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This week's featured articles


Occlusion Pressures of Tactical Pneumatic Tourniquet 2"


Wall P, Buising CM, Eernisse D, Rentschler T, Winters C, Renner CH. 24(1). 11 - 17. (Journal Article)


Background: The Tactical Pneumatic Tourniquet 2" (TPT2, 5.1cm-wide deflated) allows total average applied pressure measurement, which should be useful toward development of emergency-use limb tourniquet certification devices. Methods: The TPT2 hand bulb was replaced with stopcocks and syringes, allowing filling with continuous pressure measurement. Forearm and mid-thigh applications involved two sets of five Doppler-based pulse gone/return pairs. Second set pulse gones were chosen a priori for occlusion pressures (preliminary work indicated greater consistency in second sets). Results: All 68 forearms occluded (30 female, 38 male, median circumference 17.8cm, range 14.6-23.5cm; median second set of pulse gone tourniquet pressures 176mmHg, range 128-282mmHg). Fifty-five thighs occluded (median circumference 54.3cm, range 41.6-62.4cm; median systolic pressure 126mmHg, range 102-142mmHg; median second set of pulse gone pressures 574mmHg, range 274-1158mmHg). Thirteen thigh applications were stopped without occlusion because of concerning pressures combined with no indication of imminent occlusion and difficulties forcing more air into the TPT2 (3 female, 10 male, peak pressures from 958-1377mmHg, median 1220mmHg, p<.0001 versus occluded thighs; median circumference 63.3cm, range 55.0-72.9cm, p<.0001 versus occluded thighs; median systolic pressure 126mmHg, range 120-173mmHg, p<.019 versus occluded thighs). Thigh TPT2 impression widths on five subjects after occlusion were as follows: 3.5cm, occlusion 274mmHg; 2.8cm, occlusion 348mmHg; 2.9cm, occlusion 500mmHg; 2.8cm, occlusion 782mmHg; 2.7cm, occlusion 1114mmHg. Conclusions: Though probably useful to tourniquet certification, the required pressures for thigh occlusion make the TPT2 undesirable for any clinical use, emergency or otherwise.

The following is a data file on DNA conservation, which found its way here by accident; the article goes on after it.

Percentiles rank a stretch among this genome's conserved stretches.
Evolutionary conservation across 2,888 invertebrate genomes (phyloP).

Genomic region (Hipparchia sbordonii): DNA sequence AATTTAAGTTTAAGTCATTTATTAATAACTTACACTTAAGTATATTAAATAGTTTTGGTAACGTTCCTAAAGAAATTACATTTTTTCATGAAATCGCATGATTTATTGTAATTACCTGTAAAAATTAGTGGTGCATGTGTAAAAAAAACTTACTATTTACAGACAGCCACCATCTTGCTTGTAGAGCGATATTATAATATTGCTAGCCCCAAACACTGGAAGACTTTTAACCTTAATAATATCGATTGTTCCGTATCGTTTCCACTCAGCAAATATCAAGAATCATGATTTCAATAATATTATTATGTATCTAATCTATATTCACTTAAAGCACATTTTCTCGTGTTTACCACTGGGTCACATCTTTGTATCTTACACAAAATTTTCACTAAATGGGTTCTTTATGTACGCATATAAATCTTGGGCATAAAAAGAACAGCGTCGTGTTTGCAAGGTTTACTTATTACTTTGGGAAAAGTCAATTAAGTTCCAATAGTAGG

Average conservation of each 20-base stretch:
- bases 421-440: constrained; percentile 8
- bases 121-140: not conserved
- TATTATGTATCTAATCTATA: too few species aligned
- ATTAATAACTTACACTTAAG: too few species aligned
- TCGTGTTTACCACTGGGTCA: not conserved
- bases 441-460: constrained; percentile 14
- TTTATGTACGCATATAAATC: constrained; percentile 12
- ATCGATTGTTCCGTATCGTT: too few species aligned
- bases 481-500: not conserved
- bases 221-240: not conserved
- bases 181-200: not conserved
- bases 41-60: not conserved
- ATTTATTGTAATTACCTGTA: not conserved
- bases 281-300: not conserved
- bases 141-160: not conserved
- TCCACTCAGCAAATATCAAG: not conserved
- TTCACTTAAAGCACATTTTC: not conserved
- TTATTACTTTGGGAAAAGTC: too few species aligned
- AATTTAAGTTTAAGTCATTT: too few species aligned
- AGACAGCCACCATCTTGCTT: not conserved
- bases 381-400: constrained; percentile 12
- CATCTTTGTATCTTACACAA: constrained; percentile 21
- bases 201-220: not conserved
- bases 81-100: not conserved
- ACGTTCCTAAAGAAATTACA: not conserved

Keywords: tourniquet; hemorrhage; first aid; emergency treatment

PMID: 38300879

DOI: P75U-HM00

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Life Over Limb: Why Not Both? Revisiting Tourniquet Practices Based on Lessons Learned From the War in Ukraine


Patterson J, Bryan RT, Turconi M, Leiner A, Plackett TP, Rhodes LL, Sciulli L, Donnelly S, Reynolds CW, Leanza J, Fisher AD, Kushnir T, Artemenko V, Ward KR, Holcomb JB, Schmitzberger FF. 24(1). 18 - 25. (Journal Article)


The use of tourniquets for life-threatening limb hemorrhage is standard of care in military and civilian medicine. The United States (U.S.) Department of Defense (DoD) Committee on Tactical Combat Casualty Care (CoTCCC) guidelines, as part of the Joint Trauma System, support the application of tourniquets within a structured system reliant on highly trained medics and expeditious evacuation. Current practices by entities such as the DoD and North Atlantic Treaty Organization (NATO) are supported by evidence collected in counter-insurgency operations and other conflicts in which transport times to care rarely went beyond one hour, and casualty rates and tactical situations rarely exceeded capabilities. Tourniquets cause complications when misused or utilized for prolonged durations, and in near-peer or peer-peer conflicts, contested airspace and the impact of high-attrition warfare may increase time to definitive care and limit training resources. We present a series of cases from the war in Ukraine that suggest tourniquet practices are contributing to complications such as limb amputation, overall morbidity and mortality, and increased burden on the medical system. We discuss factors that contribute to this phenomenon and propose interventions for use in current and future similar contexts, with the ultimate goal of reducing morbidity and mortality.

Keywords: tourniquets; amputation; traumatic injury; war-related injuries

PMID: 38300880

DOI: V057-2PCH

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